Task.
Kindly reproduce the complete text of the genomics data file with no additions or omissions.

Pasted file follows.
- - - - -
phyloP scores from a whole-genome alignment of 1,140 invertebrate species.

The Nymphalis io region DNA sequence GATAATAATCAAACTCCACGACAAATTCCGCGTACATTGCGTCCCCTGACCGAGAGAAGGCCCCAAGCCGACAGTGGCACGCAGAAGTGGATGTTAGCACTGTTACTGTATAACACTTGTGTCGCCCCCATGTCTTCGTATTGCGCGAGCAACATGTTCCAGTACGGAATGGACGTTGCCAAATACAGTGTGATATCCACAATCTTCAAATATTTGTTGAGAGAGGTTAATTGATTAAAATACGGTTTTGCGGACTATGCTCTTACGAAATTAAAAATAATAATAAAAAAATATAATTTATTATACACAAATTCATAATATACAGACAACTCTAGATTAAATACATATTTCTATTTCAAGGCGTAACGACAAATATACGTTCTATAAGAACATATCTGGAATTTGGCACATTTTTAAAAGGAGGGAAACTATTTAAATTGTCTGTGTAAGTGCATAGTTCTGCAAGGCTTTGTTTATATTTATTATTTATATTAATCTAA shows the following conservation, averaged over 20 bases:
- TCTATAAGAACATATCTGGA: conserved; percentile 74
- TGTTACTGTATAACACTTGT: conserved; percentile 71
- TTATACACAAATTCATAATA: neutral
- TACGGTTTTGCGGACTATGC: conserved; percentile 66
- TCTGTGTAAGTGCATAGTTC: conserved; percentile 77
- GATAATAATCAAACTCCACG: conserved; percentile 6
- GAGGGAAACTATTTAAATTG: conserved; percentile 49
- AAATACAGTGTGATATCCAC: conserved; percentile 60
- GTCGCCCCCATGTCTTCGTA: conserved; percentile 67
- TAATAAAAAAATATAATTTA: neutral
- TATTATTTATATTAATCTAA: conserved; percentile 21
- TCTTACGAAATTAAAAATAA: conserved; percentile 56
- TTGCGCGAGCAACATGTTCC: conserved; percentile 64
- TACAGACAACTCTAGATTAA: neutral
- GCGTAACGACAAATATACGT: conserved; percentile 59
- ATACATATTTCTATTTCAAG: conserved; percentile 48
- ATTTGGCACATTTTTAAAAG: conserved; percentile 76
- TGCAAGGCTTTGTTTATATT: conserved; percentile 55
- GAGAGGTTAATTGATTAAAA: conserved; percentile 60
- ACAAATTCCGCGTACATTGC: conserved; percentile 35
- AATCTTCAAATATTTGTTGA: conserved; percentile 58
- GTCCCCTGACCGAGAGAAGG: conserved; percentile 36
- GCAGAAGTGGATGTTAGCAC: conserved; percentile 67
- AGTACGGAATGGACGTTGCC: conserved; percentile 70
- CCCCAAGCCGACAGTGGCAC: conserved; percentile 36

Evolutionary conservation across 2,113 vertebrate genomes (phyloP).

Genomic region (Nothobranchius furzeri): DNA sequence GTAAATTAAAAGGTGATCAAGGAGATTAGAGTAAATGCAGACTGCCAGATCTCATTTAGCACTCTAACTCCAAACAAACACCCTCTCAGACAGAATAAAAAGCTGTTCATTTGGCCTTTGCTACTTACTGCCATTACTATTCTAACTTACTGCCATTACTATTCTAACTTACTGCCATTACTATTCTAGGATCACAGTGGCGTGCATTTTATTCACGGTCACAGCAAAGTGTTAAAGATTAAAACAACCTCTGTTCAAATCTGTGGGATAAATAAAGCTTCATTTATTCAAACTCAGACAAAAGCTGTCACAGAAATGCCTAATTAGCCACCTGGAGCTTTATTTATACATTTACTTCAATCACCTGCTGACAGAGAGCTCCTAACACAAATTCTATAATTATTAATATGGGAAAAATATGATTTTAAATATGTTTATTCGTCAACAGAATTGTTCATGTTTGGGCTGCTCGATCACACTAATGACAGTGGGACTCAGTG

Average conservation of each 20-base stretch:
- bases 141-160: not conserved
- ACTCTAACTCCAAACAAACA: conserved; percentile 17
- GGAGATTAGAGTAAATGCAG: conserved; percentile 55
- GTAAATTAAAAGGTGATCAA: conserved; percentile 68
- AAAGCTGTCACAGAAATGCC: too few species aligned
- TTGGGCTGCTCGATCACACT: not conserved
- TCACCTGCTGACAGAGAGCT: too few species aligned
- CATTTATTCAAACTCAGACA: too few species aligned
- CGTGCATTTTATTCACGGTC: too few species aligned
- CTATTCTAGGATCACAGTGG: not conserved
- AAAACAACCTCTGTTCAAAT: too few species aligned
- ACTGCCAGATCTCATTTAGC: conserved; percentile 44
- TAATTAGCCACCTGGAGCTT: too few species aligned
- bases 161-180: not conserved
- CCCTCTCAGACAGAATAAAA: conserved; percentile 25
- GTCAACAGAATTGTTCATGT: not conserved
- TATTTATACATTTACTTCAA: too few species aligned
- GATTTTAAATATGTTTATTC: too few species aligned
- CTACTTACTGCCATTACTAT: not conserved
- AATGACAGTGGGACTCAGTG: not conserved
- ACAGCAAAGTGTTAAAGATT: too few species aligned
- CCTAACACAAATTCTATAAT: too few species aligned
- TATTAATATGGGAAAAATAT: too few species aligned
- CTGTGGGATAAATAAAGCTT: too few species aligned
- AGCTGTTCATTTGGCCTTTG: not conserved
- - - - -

phyloP scores from a whole-genome alignment of 1,140 invertebrate species.

The Nymphalis io region DNA sequence GATAATAATCAAACTCCACGACAAATTCCGCGTACATTGCGTCCCCTGACCGAGAGAAGGCCCCAAGCCGACAGTGGCACGCAGAAGTGGATGTTAGCACTGTTACTGTATAACACTTGTGTCGCCCCCATGTCTTCGTATTGCGCGAGCAACATGTTCCAGTACGGAATGGACGTTGCCAAATACAGTGTGATATCCACAATCTTCAAATATTTGTTGAGAGAGGTTAATTGATTAAAATACGGTTTTGCGGACTATGCTCTTACGAAATTAAAAATAATAATAAAAAAATATAATTTATTATACACAAATTCATAATATACAGACAACTCTAGATTAAATACATATTTCTATTTCAAGGCGTAACGACAAATATACGTTCTATAAGAACATATCTGGAATTTGGCACATTTTTAAAAGGAGGGAAACTATTTAAATTGTCTGTGTAAGTGCATAGTTCTGCAAGGCTTTGTTTATATTTATTATTTATATTAATCTAA shows the following conservation, averaged over 20 bases:
- TCTATAAGAACATATCTGGA: conserved; percentile 74
- TGTTACTGTATAACACTTGT: conserved; percentile 71
- TTATACACAAATTCATAATA: neutral
- TACGGTTTTGCGGACTATGC: conserved; percentile 66
- TCTGTGTAAGTGCATAGTTC: conserved; percentile 77
- GATAATAATCAAACTCCACG: conserved; percentile 6
- GAGGGAAACTATTTAAATTG: conserved; percentile 49
- AAATACAGTGTGATATCCAC: conserved; percentile 60
- GTCGCCCCCATGTCTTCGTA: conserved; percentile 67
- TAATAAAAAAATATAATTTA: neutral
- TATTATTTATATTAATCTAA: conserved; percentile 21
- TCTTACGAAATTAAAAATAA: conserved; percentile 56
- TTGCGCGAGCAACATGTTCC: conserved; percentile 64
- TACAGACAACTCTAGATTAA: neutral
- GCGTAACGACAAATATACGT: conserved; percentile 59
- ATACATATTTCTATTTCAAG: conserved; percentile 48
- ATTTGGCACATTTTTAAAAG: conserved; percentile 76
- TGCAAGGCTTTGTTTATATT: conserved; percentile 55
- GAGAGGTTAATTGATTAAAA: conserved; percentile 60
- ACAAATTCCGCGTACATTGC: conserved; percentile 35
- AATCTTCAAATATTTGTTGA: conserved; percentile 58
- GTCCCCTGACCGAGAGAAGG: conserved; percentile 36
- GCAGAAGTGGATGTTAGCAC: conserved; percentile 67
- AGTACGGAATGGACGTTGCC: conserved; percentile 70
- CCCCAAGCCGACAGTGGCAC: conserved; percentile 36

Evolutionary conservation across 2,113 vertebrate genomes (phyloP).

Genomic region (Nothobranchius furzeri): DNA sequence GTAAATTAAAAGGTGATCAAGGAGATTAGAGTAAATGCAGACTGCCAGATCTCATTTAGCACTCTAACTCCAAACAAACACCCTCTCAGACAGAATAAAAAGCTGTTCATTTGGCCTTTGCTACTTACTGCCATTACTATTCTAACTTACTGCCATTACTATTCTAACTTACTGCCATTACTATTCTAGGATCACAGTGGCGTGCATTTTATTCACGGTCACAGCAAAGTGTTAAAGATTAAAACAACCTCTGTTCAAATCTGTGGGATAAATAAAGCTTCATTTATTCAAACTCAGACAAAAGCTGTCACAGAAATGCCTAATTAGCCACCTGGAGCTTTATTTATACATTTACTTCAATCACCTGCTGACAGAGAGCTCCTAACACAAATTCTATAATTATTAATATGGGAAAAATATGATTTTAAATATGTTTATTCGTCAACAGAATTGTTCATGTTTGGGCTGCTCGATCACACTAATGACAGTGGGACTCAGTG

Average conservation of each 20-base stretch:
- bases 141-160: not conserved
- ACTCTAACTCCAAACAAACA: conserved; percentile 17
- GGAGATTAGAGTAAATGCAG: conserved; percentile 55
- GTAAATTAAAAGGTGATCAA: conserved; percentile 68
- AAAGCTGTCACAGAAATGCC: too few species aligned
- TTGGGCTGCTCGATCACACT: not conserved
- TCACCTGCTGACAGAGAGCT: too few species aligned
- CATTTATTCAAACTCAGACA: too few species aligned
- CGTGCATTTTATTCACGGTC: too few species aligned
- CTATTCTAGGATCACAGTGG: not conserved
- AAAACAACCTCTGTTCAAAT: too few species aligned
- ACTGCCAGATCTCATTTAGC: conserved; percentile 44
- TAATTAGCCACCTGGAGCTT: too few species aligned
- bases 161-180: not conserved
- CCCTCTCAGACAGAATAAAA: conserved; percentile 25
- GTCAACAGAATTGTTCATGT: not conserved
- TATTTATACATTTACTTCAA: too few species aligned
- GATTTTAAATATGTTTATTC: too few species aligned
- CTACTTACTGCCATTACTAT: not conserved
- AATGACAGTGGGACTCAGTG: not conserved
- ACAGCAAAGTGTTAAAGATT: too few species aligned
- CCTAACACAAATTCTATAAT: too few species aligned
- TATTAATATGGGAAAAATAT: too few species aligned
- CTGTGGGATAAATAAAGCTT: too few species aligned
- AGCTGTTCATTTGGCCTTTG: not conserved